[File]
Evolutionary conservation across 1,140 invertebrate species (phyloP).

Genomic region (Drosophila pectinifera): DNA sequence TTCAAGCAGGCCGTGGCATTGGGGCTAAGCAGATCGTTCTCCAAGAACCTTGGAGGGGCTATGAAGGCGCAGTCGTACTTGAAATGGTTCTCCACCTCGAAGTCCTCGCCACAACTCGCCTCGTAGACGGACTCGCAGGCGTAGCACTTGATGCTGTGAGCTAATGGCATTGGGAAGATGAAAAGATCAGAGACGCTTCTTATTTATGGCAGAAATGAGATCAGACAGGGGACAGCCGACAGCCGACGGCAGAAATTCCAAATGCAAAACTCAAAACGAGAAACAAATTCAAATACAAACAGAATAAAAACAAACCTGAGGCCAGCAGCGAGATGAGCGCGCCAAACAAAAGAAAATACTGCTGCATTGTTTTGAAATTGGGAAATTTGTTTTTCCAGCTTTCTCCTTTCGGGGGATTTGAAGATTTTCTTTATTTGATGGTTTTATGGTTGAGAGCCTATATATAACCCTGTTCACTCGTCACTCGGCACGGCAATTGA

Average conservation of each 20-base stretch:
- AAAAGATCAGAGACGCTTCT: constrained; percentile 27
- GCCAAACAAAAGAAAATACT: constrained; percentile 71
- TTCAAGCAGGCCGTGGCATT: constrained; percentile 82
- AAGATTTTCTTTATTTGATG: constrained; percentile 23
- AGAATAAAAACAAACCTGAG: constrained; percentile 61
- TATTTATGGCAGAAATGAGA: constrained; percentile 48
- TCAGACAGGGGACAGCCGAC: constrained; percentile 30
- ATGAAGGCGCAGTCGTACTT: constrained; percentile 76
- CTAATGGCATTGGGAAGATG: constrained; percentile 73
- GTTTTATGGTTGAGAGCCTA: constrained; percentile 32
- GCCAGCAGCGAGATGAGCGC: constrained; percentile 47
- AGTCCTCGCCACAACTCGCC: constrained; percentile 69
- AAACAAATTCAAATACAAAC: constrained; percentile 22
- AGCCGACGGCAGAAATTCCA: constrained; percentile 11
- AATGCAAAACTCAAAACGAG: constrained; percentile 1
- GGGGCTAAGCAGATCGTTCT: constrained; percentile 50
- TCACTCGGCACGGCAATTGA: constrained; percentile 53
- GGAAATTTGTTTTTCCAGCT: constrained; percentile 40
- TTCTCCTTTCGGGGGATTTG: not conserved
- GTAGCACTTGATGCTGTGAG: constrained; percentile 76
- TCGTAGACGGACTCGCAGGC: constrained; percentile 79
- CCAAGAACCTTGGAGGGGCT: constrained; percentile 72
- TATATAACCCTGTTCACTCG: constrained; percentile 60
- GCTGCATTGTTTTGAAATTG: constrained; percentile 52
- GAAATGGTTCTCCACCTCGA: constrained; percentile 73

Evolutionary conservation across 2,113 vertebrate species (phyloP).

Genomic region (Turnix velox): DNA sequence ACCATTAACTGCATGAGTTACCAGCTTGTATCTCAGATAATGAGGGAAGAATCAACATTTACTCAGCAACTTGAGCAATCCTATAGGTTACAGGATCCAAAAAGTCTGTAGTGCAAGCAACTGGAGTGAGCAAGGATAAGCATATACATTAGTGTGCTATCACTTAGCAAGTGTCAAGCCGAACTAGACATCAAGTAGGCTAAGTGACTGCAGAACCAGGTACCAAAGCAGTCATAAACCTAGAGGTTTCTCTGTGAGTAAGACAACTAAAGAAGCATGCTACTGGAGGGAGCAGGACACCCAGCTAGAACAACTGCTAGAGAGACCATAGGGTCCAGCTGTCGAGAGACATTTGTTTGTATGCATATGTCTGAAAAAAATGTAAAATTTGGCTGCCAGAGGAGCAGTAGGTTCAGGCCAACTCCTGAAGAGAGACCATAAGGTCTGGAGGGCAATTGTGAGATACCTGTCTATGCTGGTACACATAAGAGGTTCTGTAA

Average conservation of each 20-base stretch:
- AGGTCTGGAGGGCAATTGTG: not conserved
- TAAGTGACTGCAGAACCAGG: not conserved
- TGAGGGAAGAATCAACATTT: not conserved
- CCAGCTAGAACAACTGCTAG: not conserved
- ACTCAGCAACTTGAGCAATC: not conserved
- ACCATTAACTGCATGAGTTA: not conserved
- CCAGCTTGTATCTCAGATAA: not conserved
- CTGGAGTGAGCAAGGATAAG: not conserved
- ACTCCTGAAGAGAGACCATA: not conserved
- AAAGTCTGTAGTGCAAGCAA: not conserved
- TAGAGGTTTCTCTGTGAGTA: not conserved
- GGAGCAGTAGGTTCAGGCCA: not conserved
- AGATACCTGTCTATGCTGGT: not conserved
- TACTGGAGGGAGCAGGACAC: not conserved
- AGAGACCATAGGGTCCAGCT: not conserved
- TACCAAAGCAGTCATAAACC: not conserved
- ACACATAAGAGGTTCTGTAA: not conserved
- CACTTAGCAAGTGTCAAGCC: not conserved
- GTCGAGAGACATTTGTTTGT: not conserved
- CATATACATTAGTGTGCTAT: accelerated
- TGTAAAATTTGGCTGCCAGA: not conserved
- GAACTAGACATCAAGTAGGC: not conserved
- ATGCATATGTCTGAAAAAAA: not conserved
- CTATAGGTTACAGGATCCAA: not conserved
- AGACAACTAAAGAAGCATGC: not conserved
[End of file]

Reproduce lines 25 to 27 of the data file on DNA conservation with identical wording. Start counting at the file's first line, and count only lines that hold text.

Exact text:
- CCAAGAACCTTGGAGGGGCT: constrained; percentile 72
- TATATAACCCTGTTCACTCG: constrained; percentile 60
- GCTGCATTGTTTTGAAATTG: constrained; percentile 52